Whether comparing hard drives in different laptops, desktops, or looking to build a custom computer, you always want to know what you’re getting with your purchase. All hard drives are not created equal. In fact, there are major differences between SSD and HDD drives that have a significant impact on your experience. At the end of the day both of these drives do their job, booting up your system and storing personal data, but which does it best?
The classic hard disk drive (HDD) stores memory while your computer is shut down on a metal-coated magnetic disk. The magnetic coating is what stores your data. In order to store data and at some point retrieve that memory, a HDD uses a read/write arm. A metal needle at the end of the arm is used to write data onto the magnetic disk and to read what was previously stored, much like a needle used in record players. In the past these drives were one of the only available, but are still popular today.
HDD’s have been around for quite awhile, having been the best and most popular memory system for computers up until the modern computer age of today. They are readily available in any tech store and easily purchased online. They also are relatively cheap, much less expensive per GB than their SSD counterparts. HDDs also win out in storage capacity. A common 3.5 in’ HDD can store up to 10 TB. That being said, HDD size has reached the smallest we think it can for practically uses at about 2.5 in’. Due to their moving parts, HDDs are prone to durability issues. If you drop your laptop it may damage the read/write needle, completely compromising your hard drive.
Solid state drives (SSD) stores data through connected micro flash memory chips. This nonvolatile (if you turn off the disk you won’t lose your data) memory storage works essentially like an advanced USB stick. It has no moving parts, instead SSDs use a processor to run a series of operations that control caching, error correction, speed of read and writing, among others that are necessary for a hard drives job.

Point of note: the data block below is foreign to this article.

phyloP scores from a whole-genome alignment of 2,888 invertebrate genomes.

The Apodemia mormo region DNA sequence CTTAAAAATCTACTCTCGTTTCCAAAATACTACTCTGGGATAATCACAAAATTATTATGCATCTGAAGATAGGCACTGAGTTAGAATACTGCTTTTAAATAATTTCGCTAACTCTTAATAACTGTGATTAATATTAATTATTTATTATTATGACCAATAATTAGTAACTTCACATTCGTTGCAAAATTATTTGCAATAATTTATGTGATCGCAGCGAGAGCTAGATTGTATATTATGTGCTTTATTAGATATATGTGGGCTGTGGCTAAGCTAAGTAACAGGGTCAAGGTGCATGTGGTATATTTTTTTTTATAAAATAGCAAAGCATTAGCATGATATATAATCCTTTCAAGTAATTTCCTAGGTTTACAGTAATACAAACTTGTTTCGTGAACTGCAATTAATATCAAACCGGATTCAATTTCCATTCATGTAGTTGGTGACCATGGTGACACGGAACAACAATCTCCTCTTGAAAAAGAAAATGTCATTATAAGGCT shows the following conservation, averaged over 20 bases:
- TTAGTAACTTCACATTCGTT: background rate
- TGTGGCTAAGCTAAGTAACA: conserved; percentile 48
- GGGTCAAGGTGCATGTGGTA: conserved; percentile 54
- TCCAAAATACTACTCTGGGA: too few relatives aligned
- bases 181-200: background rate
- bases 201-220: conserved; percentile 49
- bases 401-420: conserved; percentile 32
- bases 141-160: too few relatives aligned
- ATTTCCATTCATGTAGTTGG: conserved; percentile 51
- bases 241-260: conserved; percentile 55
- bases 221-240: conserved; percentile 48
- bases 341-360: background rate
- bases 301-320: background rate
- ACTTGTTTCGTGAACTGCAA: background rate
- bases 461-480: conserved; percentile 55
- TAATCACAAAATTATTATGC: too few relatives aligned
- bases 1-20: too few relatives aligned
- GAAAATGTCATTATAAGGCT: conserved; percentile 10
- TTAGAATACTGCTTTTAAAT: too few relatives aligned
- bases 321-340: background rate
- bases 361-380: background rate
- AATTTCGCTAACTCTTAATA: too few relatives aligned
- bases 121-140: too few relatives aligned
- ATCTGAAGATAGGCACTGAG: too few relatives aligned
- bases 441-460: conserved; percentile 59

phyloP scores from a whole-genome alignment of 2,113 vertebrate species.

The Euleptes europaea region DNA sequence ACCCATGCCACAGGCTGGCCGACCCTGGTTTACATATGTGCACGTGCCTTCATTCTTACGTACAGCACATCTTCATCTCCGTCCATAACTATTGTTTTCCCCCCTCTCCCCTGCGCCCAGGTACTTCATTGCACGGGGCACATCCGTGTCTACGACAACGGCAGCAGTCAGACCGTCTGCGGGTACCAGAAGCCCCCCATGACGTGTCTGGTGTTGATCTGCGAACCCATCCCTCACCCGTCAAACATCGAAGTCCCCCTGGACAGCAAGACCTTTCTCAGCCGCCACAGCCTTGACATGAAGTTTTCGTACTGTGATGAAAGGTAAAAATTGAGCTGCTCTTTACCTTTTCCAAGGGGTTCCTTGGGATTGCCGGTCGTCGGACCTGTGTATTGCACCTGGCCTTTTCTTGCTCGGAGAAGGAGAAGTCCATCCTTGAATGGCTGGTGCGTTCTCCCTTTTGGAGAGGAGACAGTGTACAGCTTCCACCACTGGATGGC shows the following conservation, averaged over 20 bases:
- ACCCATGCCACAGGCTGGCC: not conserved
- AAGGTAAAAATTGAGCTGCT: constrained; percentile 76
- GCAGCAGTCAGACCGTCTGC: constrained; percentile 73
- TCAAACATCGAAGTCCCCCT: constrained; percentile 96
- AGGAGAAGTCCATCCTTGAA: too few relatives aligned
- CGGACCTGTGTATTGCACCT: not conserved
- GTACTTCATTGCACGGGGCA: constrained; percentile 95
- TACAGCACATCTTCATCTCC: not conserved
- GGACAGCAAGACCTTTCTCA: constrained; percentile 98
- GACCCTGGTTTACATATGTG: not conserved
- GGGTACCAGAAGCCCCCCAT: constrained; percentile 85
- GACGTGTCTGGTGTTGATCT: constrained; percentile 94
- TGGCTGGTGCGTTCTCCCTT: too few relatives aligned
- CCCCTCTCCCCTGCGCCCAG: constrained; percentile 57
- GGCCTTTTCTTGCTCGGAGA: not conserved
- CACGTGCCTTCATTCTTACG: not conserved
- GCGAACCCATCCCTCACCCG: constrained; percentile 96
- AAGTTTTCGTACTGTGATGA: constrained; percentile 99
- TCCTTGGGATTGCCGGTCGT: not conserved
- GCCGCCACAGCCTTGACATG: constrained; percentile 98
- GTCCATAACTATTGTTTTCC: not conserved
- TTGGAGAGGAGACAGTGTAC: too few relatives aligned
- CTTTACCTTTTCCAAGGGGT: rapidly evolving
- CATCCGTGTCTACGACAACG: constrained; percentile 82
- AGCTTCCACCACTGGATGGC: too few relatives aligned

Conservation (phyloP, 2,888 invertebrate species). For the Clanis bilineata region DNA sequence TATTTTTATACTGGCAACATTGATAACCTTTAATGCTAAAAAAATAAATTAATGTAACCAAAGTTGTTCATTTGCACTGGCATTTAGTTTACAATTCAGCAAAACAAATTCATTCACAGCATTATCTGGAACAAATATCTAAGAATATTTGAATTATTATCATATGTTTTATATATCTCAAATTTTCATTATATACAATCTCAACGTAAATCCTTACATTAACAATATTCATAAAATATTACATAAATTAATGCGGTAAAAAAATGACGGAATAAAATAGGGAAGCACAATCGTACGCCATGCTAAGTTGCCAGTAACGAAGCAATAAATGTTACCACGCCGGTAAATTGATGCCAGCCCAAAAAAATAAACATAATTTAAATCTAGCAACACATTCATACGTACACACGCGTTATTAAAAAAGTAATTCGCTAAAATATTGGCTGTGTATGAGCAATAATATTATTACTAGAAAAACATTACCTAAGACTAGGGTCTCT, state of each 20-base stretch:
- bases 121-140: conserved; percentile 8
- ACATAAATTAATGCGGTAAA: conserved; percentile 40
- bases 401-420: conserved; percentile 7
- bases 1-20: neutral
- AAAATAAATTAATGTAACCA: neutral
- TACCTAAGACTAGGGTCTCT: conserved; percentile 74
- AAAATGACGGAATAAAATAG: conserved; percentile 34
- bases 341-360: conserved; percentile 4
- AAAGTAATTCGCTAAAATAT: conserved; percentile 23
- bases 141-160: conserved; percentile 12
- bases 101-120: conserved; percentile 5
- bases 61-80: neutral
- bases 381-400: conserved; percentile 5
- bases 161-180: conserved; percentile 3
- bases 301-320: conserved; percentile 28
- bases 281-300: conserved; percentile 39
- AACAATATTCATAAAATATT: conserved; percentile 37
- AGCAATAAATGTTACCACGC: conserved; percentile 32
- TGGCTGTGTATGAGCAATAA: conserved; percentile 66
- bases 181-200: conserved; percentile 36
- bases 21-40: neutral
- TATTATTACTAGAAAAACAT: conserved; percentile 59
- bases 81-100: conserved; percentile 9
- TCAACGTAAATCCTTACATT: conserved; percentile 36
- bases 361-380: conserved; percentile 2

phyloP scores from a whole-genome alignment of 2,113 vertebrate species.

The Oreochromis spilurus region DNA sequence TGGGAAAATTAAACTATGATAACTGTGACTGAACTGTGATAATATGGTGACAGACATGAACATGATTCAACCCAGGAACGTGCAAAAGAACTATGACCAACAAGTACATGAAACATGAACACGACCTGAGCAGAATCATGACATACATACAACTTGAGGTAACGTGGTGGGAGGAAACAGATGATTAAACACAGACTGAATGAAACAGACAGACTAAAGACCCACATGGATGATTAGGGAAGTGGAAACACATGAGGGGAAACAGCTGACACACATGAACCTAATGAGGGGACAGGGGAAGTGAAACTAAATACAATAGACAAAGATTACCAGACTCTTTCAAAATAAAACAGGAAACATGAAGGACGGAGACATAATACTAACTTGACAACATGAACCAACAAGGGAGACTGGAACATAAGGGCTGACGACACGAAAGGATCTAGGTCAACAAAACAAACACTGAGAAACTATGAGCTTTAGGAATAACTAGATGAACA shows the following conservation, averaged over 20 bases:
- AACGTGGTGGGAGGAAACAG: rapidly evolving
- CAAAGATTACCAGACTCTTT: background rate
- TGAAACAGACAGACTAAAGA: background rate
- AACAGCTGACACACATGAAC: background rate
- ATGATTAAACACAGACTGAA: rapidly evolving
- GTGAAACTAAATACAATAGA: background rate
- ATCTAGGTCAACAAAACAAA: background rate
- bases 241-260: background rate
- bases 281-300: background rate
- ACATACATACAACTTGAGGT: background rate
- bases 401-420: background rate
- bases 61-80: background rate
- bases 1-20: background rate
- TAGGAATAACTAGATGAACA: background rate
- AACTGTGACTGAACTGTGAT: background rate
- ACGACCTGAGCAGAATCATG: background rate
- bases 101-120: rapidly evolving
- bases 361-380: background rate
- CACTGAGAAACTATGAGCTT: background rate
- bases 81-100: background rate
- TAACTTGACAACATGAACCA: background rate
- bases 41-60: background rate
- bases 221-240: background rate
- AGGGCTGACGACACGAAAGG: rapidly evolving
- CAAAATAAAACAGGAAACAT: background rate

SSDs read and write memory much faster than HDDs and also have less durability issues since they have no moving parts. The speed of SSDs is a huge benefit of this system, helping its’ computers to boot up faster, start applications quicker, and has a smooth rapid performance throughout use. SSDs are completely silent, something not even the best HDD can boast. They also can be smaller than HDDs and will only get smaller as technology improves. They do have their drawbacks, tending to top out at about 4TB of memory and are more expensive. While becoming more popular, finding very specific specs can take some work compared to finding the HDD you’d want.
Overall, If you are looking primarily for cost effectiveness and storage capacity HDD is the option you should look at. Whereas if performance is your key concern and you aren’t too worried on spending extra, SSD is the clear-cut winner. Now that you know the differences between these two hard drive systems, consider what you primarily plan to use your computer for to help your decision process. Ultimately both types of hard drives do their jobs and are proven to do it well. It is just a matter choosing the right drive for the job you want to get done.